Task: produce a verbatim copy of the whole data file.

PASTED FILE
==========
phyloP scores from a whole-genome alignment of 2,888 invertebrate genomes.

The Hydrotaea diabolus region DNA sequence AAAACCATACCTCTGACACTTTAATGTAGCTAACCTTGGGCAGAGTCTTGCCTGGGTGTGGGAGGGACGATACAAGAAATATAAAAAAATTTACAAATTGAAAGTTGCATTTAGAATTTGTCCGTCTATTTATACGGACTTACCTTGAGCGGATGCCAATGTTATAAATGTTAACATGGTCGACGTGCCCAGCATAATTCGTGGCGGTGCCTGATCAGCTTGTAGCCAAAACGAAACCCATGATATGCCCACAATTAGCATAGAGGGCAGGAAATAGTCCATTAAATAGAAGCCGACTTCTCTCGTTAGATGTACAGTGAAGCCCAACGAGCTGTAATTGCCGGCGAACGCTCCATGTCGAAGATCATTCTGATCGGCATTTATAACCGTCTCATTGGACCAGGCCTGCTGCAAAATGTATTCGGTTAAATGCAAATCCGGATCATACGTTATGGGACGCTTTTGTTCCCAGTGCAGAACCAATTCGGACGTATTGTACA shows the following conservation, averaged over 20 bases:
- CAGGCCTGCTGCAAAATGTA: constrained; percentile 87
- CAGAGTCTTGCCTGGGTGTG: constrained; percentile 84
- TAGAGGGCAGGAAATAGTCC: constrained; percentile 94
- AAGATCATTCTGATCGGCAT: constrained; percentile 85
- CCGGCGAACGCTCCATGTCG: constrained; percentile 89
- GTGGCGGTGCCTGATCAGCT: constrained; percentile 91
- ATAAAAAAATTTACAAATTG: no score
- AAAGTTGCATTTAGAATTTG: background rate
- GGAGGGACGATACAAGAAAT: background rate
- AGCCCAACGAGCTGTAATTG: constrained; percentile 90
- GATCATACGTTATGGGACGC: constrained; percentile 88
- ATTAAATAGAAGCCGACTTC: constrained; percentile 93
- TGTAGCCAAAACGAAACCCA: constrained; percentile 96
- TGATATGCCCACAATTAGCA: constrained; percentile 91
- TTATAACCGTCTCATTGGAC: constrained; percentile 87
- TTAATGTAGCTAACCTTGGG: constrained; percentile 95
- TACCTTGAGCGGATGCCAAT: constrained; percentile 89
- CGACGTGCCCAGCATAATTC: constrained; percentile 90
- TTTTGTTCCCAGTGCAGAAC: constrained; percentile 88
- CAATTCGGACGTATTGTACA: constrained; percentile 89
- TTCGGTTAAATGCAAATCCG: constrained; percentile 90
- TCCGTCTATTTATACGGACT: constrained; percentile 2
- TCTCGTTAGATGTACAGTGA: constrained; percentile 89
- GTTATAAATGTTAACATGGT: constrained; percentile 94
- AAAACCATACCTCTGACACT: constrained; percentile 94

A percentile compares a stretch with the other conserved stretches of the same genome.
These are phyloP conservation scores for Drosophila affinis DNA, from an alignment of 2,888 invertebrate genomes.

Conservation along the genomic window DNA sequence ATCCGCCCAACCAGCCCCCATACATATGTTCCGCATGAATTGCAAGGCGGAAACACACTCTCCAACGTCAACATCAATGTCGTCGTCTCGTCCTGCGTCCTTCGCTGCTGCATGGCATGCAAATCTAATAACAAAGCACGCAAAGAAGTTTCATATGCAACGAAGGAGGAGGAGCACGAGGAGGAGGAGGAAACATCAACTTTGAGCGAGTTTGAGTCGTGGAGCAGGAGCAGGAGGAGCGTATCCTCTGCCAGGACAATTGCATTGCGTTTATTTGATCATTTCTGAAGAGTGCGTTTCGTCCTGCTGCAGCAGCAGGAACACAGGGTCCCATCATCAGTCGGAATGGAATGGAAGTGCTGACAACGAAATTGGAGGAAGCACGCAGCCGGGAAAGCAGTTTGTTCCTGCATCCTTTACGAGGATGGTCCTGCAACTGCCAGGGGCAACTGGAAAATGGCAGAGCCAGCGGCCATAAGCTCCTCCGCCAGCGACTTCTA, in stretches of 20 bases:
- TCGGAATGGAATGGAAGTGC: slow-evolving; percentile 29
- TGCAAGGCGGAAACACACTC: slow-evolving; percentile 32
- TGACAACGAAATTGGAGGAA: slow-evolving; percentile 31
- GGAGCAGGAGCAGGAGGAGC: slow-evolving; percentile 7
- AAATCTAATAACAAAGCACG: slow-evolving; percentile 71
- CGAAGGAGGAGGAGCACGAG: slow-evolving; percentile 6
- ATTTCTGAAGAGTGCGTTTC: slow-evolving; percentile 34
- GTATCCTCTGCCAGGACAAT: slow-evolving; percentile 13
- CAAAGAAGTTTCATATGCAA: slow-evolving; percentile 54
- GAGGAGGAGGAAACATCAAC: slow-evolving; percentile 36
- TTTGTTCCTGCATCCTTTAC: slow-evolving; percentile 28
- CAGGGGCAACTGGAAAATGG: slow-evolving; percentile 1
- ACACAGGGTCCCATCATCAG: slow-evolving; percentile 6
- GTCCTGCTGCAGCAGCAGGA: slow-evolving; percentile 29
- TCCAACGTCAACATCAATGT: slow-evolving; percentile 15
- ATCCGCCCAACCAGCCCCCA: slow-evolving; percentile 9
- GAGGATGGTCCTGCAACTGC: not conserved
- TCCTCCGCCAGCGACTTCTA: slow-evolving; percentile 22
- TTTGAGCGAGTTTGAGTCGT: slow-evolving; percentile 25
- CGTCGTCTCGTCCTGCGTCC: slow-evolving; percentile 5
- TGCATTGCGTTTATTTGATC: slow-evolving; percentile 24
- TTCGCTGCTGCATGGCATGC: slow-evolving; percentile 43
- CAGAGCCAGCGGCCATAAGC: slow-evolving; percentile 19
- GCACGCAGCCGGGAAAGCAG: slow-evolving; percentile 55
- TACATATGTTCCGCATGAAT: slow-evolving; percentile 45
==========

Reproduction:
phyloP scores from a whole-genome alignment of 2,888 invertebrate genomes.

The Hydrotaea diabolus region DNA sequence AAAACCATACCTCTGACACTTTAATGTAGCTAACCTTGGGCAGAGTCTTGCCTGGGTGTGGGAGGGACGATACAAGAAATATAAAAAAATTTACAAATTGAAAGTTGCATTTAGAATTTGTCCGTCTATTTATACGGACTTACCTTGAGCGGATGCCAATGTTATAAATGTTAACATGGTCGACGTGCCCAGCATAATTCGTGGCGGTGCCTGATCAGCTTGTAGCCAAAACGAAACCCATGATATGCCCACAATTAGCATAGAGGGCAGGAAATAGTCCATTAAATAGAAGCCGACTTCTCTCGTTAGATGTACAGTGAAGCCCAACGAGCTGTAATTGCCGGCGAACGCTCCATGTCGAAGATCATTCTGATCGGCATTTATAACCGTCTCATTGGACCAGGCCTGCTGCAAAATGTATTCGGTTAAATGCAAATCCGGATCATACGTTATGGGACGCTTTTGTTCCCAGTGCAGAACCAATTCGGACGTATTGTACA shows the following conservation, averaged over 20 bases:
- CAGGCCTGCTGCAAAATGTA: constrained; percentile 87
- CAGAGTCTTGCCTGGGTGTG: constrained; percentile 84
- TAGAGGGCAGGAAATAGTCC: constrained; percentile 94
- AAGATCATTCTGATCGGCAT: constrained; percentile 85
- CCGGCGAACGCTCCATGTCG: constrained; percentile 89
- GTGGCGGTGCCTGATCAGCT: constrained; percentile 91
- ATAAAAAAATTTACAAATTG: no score
- AAAGTTGCATTTAGAATTTG: background rate
- GGAGGGACGATACAAGAAAT: background rate
- AGCCCAACGAGCTGTAATTG: constrained; percentile 90
- GATCATACGTTATGGGACGC: constrained; percentile 88
- ATTAAATAGAAGCCGACTTC: constrained; percentile 93
- TGTAGCCAAAACGAAACCCA: constrained; percentile 96
- TGATATGCCCACAATTAGCA: constrained; percentile 91
- TTATAACCGTCTCATTGGAC: constrained; percentile 87
- TTAATGTAGCTAACCTTGGG: constrained; percentile 95
- TACCTTGAGCGGATGCCAAT: constrained; percentile 89
- CGACGTGCCCAGCATAATTC: constrained; percentile 90
- TTTTGTTCCCAGTGCAGAAC: constrained; percentile 88
- CAATTCGGACGTATTGTACA: constrained; percentile 89
- TTCGGTTAAATGCAAATCCG: constrained; percentile 90
- TCCGTCTATTTATACGGACT: constrained; percentile 2
- TCTCGTTAGATGTACAGTGA: constrained; percentile 89
- GTTATAAATGTTAACATGGT: constrained; percentile 94
- AAAACCATACCTCTGACACT: constrained; percentile 94

A percentile compares a stretch with the other conserved stretches of the same genome.
These are phyloP conservation scores for Drosophila affinis DNA, from an alignment of 2,888 invertebrate genomes.

Conservation along the genomic window DNA sequence ATCCGCCCAACCAGCCCCCATACATATGTTCCGCATGAATTGCAAGGCGGAAACACACTCTCCAACGTCAACATCAATGTCGTCGTCTCGTCCTGCGTCCTTCGCTGCTGCATGGCATGCAAATCTAATAACAAAGCACGCAAAGAAGTTTCATATGCAACGAAGGAGGAGGAGCACGAGGAGGAGGAGGAAACATCAACTTTGAGCGAGTTTGAGTCGTGGAGCAGGAGCAGGAGGAGCGTATCCTCTGCCAGGACAATTGCATTGCGTTTATTTGATCATTTCTGAAGAGTGCGTTTCGTCCTGCTGCAGCAGCAGGAACACAGGGTCCCATCATCAGTCGGAATGGAATGGAAGTGCTGACAACGAAATTGGAGGAAGCACGCAGCCGGGAAAGCAGTTTGTTCCTGCATCCTTTACGAGGATGGTCCTGCAACTGCCAGGGGCAACTGGAAAATGGCAGAGCCAGCGGCCATAAGCTCCTCCGCCAGCGACTTCTA, in stretches of 20 bases:
- TCGGAATGGAATGGAAGTGC: slow-evolving; percentile 29
- TGCAAGGCGGAAACACACTC: slow-evolving; percentile 32
- TGACAACGAAATTGGAGGAA: slow-evolving; percentile 31
- GGAGCAGGAGCAGGAGGAGC: slow-evolving; percentile 7
- AAATCTAATAACAAAGCACG: slow-evolving; percentile 71
- CGAAGGAGGAGGAGCACGAG: slow-evolving; percentile 6
- ATTTCTGAAGAGTGCGTTTC: slow-evolving; percentile 34
- GTATCCTCTGCCAGGACAAT: slow-evolving; percentile 13
- CAAAGAAGTTTCATATGCAA: slow-evolving; percentile 54
- GAGGAGGAGGAAACATCAAC: slow-evolving; percentile 36
- TTTGTTCCTGCATCCTTTAC: slow-evolving; percentile 28
- CAGGGGCAACTGGAAAATGG: slow-evolving; percentile 1
- ACACAGGGTCCCATCATCAG: slow-evolving; percentile 6
- GTCCTGCTGCAGCAGCAGGA: slow-evolving; percentile 29
- TCCAACGTCAACATCAATGT: slow-evolving; percentile 15
- ATCCGCCCAACCAGCCCCCA: slow-evolving; percentile 9
- GAGGATGGTCCTGCAACTGC: not conserved
- TCCTCCGCCAGCGACTTCTA: slow-evolving; percentile 22
- TTTGAGCGAGTTTGAGTCGT: slow-evolving; percentile 25
- CGTCGTCTCGTCCTGCGTCC: slow-evolving; percentile 5
- TGCATTGCGTTTATTTGATC: slow-evolving; percentile 24
- TTCGCTGCTGCATGGCATGC: slow-evolving; percentile 43
- CAGAGCCAGCGGCCATAAGC: slow-evolving; percentile 19
- GCACGCAGCCGGGAAAGCAG: slow-evolving; percentile 55
- TACATATGTTCCGCATGAAT: slow-evolving; percentile 45